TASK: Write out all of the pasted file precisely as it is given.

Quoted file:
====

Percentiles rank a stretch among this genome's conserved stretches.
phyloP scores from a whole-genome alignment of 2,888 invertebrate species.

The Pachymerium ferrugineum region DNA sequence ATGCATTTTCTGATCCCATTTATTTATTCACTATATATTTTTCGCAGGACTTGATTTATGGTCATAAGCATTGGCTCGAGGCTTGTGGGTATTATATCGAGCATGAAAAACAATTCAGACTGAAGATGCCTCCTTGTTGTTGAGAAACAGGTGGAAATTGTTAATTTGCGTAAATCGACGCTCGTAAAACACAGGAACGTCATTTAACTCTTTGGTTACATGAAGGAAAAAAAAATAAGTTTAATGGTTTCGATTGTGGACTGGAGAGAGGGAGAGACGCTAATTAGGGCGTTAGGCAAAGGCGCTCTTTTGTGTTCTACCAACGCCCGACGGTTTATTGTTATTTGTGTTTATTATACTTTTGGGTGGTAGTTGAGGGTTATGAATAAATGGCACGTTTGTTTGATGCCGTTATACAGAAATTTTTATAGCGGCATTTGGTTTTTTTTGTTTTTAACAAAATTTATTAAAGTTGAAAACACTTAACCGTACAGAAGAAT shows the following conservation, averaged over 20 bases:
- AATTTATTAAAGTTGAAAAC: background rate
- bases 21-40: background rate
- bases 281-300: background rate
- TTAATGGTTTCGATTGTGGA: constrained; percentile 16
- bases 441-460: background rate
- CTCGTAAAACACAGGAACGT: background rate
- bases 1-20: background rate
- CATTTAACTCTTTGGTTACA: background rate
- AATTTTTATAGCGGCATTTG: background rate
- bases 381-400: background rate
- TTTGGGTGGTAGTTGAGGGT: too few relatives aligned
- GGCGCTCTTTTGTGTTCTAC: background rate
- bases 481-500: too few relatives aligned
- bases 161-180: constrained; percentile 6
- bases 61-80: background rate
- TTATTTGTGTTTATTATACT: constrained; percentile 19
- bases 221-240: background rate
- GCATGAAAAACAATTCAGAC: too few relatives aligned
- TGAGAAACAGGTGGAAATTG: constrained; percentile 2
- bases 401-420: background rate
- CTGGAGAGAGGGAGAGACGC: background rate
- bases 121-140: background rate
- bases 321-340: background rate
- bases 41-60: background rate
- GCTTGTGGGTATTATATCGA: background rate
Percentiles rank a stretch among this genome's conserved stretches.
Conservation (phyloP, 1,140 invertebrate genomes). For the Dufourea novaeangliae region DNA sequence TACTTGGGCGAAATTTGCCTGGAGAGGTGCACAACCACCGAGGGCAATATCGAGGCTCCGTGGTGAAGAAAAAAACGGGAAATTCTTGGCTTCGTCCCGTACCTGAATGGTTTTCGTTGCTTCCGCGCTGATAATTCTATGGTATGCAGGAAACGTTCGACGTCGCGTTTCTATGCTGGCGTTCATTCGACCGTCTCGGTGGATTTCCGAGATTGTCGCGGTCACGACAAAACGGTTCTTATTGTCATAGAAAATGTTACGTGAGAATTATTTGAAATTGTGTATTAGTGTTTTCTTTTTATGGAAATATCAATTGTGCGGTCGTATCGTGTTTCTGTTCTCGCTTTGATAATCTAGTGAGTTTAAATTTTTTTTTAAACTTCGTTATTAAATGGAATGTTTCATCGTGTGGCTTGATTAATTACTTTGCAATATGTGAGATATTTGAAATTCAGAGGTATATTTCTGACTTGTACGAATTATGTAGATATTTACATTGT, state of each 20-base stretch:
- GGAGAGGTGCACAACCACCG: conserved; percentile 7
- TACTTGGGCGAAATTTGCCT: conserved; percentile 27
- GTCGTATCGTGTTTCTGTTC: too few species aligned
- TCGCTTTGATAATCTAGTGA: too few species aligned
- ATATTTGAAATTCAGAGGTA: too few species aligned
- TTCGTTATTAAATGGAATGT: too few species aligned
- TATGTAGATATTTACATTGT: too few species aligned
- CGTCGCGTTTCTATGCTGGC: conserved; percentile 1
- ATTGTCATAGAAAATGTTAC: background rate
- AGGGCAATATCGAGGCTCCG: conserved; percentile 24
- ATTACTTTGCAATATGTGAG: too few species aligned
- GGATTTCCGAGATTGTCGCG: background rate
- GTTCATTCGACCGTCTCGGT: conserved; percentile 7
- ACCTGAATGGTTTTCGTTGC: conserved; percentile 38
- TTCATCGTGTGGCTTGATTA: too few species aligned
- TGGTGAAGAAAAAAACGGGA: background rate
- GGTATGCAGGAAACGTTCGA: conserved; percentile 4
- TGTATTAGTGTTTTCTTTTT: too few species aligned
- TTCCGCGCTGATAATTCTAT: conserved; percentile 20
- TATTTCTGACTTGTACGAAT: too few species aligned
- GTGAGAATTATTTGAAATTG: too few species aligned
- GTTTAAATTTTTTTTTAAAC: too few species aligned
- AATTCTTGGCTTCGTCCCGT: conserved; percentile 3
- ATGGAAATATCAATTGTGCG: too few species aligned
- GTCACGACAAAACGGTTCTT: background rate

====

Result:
Percentiles rank a stretch among this genome's conserved stretches.
phyloP scores from a whole-genome alignment of 2,888 invertebrate species.

The Pachymerium ferrugineum region DNA sequence ATGCATTTTCTGATCCCATTTATTTATTCACTATATATTTTTCGCAGGACTTGATTTATGGTCATAAGCATTGGCTCGAGGCTTGTGGGTATTATATCGAGCATGAAAAACAATTCAGACTGAAGATGCCTCCTTGTTGTTGAGAAACAGGTGGAAATTGTTAATTTGCGTAAATCGACGCTCGTAAAACACAGGAACGTCATTTAACTCTTTGGTTACATGAAGGAAAAAAAAATAAGTTTAATGGTTTCGATTGTGGACTGGAGAGAGGGAGAGACGCTAATTAGGGCGTTAGGCAAAGGCGCTCTTTTGTGTTCTACCAACGCCCGACGGTTTATTGTTATTTGTGTTTATTATACTTTTGGGTGGTAGTTGAGGGTTATGAATAAATGGCACGTTTGTTTGATGCCGTTATACAGAAATTTTTATAGCGGCATTTGGTTTTTTTTGTTTTTAACAAAATTTATTAAAGTTGAAAACACTTAACCGTACAGAAGAAT shows the following conservation, averaged over 20 bases:
- AATTTATTAAAGTTGAAAAC: background rate
- bases 21-40: background rate
- bases 281-300: background rate
- TTAATGGTTTCGATTGTGGA: constrained; percentile 16
- bases 441-460: background rate
- CTCGTAAAACACAGGAACGT: background rate
- bases 1-20: background rate
- CATTTAACTCTTTGGTTACA: background rate
- AATTTTTATAGCGGCATTTG: background rate
- bases 381-400: background rate
- TTTGGGTGGTAGTTGAGGGT: too few relatives aligned
- GGCGCTCTTTTGTGTTCTAC: background rate
- bases 481-500: too few relatives aligned
- bases 161-180: constrained; percentile 6
- bases 61-80: background rate
- TTATTTGTGTTTATTATACT: constrained; percentile 19
- bases 221-240: background rate
- GCATGAAAAACAATTCAGAC: too few relatives aligned
- TGAGAAACAGGTGGAAATTG: constrained; percentile 2
- bases 401-420: background rate
- CTGGAGAGAGGGAGAGACGC: background rate
- bases 121-140: background rate
- bases 321-340: background rate
- bases 41-60: background rate
- GCTTGTGGGTATTATATCGA: background rate
Percentiles rank a stretch among this genome's conserved stretches.
Conservation (phyloP, 1,140 invertebrate genomes). For the Dufourea novaeangliae region DNA sequence TACTTGGGCGAAATTTGCCTGGAGAGGTGCACAACCACCGAGGGCAATATCGAGGCTCCGTGGTGAAGAAAAAAACGGGAAATTCTTGGCTTCGTCCCGTACCTGAATGGTTTTCGTTGCTTCCGCGCTGATAATTCTATGGTATGCAGGAAACGTTCGACGTCGCGTTTCTATGCTGGCGTTCATTCGACCGTCTCGGTGGATTTCCGAGATTGTCGCGGTCACGACAAAACGGTTCTTATTGTCATAGAAAATGTTACGTGAGAATTATTTGAAATTGTGTATTAGTGTTTTCTTTTTATGGAAATATCAATTGTGCGGTCGTATCGTGTTTCTGTTCTCGCTTTGATAATCTAGTGAGTTTAAATTTTTTTTTAAACTTCGTTATTAAATGGAATGTTTCATCGTGTGGCTTGATTAATTACTTTGCAATATGTGAGATATTTGAAATTCAGAGGTATATTTCTGACTTGTACGAATTATGTAGATATTTACATTGT, state of each 20-base stretch:
- GGAGAGGTGCACAACCACCG: conserved; percentile 7
- TACTTGGGCGAAATTTGCCT: conserved; percentile 27
- GTCGTATCGTGTTTCTGTTC: too few species aligned
- TCGCTTTGATAATCTAGTGA: too few species aligned
- ATATTTGAAATTCAGAGGTA: too few species aligned
- TTCGTTATTAAATGGAATGT: too few species aligned
- TATGTAGATATTTACATTGT: too few species aligned
- CGTCGCGTTTCTATGCTGGC: conserved; percentile 1
- ATTGTCATAGAAAATGTTAC: background rate
- AGGGCAATATCGAGGCTCCG: conserved; percentile 24
- ATTACTTTGCAATATGTGAG: too few species aligned
- GGATTTCCGAGATTGTCGCG: background rate
- GTTCATTCGACCGTCTCGGT: conserved; percentile 7
- ACCTGAATGGTTTTCGTTGC: conserved; percentile 38
- TTCATCGTGTGGCTTGATTA: too few species aligned
- TGGTGAAGAAAAAAACGGGA: background rate
- GGTATGCAGGAAACGTTCGA: conserved; percentile 4
- TGTATTAGTGTTTTCTTTTT: too few species aligned
- TTCCGCGCTGATAATTCTAT: conserved; percentile 20
- TATTTCTGACTTGTACGAAT: too few species aligned
- GTGAGAATTATTTGAAATTG: too few species aligned
- GTTTAAATTTTTTTTTAAAC: too few species aligned
- AATTCTTGGCTTCGTCCCGT: conserved; percentile 3
- ATGGAAATATCAATTGTGCG: too few species aligned
- GTCACGACAAAACGGTTCTT: background rate